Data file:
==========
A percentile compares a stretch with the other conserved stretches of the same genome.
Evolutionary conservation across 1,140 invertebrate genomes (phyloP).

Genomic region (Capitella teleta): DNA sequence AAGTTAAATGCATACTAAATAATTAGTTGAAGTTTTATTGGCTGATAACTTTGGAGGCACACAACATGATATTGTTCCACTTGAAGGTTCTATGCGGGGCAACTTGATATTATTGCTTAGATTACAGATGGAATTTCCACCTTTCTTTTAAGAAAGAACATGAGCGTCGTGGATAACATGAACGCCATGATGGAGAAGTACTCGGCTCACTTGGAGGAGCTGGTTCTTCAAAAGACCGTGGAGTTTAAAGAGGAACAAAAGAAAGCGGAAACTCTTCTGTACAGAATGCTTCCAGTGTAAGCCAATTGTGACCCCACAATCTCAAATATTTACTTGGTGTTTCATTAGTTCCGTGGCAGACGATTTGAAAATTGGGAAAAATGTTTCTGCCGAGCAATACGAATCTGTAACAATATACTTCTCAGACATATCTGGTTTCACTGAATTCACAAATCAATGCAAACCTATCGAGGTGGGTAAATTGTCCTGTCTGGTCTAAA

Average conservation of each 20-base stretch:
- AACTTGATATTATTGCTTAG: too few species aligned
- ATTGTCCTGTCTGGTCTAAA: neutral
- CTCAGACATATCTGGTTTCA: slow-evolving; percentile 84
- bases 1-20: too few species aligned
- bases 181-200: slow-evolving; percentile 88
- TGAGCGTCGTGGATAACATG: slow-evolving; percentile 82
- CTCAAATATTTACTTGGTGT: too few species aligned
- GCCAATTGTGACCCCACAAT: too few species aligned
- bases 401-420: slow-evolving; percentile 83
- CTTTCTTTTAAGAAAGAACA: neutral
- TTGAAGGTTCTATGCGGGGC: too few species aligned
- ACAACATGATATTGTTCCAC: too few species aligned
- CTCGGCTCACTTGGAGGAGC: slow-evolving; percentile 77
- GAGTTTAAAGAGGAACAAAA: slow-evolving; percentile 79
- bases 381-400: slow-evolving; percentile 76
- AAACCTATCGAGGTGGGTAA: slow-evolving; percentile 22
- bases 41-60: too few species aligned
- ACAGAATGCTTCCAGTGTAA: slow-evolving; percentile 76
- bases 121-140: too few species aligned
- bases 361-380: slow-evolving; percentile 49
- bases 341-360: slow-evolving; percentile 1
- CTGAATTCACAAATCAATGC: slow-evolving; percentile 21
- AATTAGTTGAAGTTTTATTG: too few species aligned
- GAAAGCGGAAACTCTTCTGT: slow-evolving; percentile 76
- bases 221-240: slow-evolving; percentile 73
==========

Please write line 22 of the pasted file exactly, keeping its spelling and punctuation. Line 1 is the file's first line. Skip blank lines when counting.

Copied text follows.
- ACAGAATGCTTCCAGTGTAA: slow-evolving; percentile 76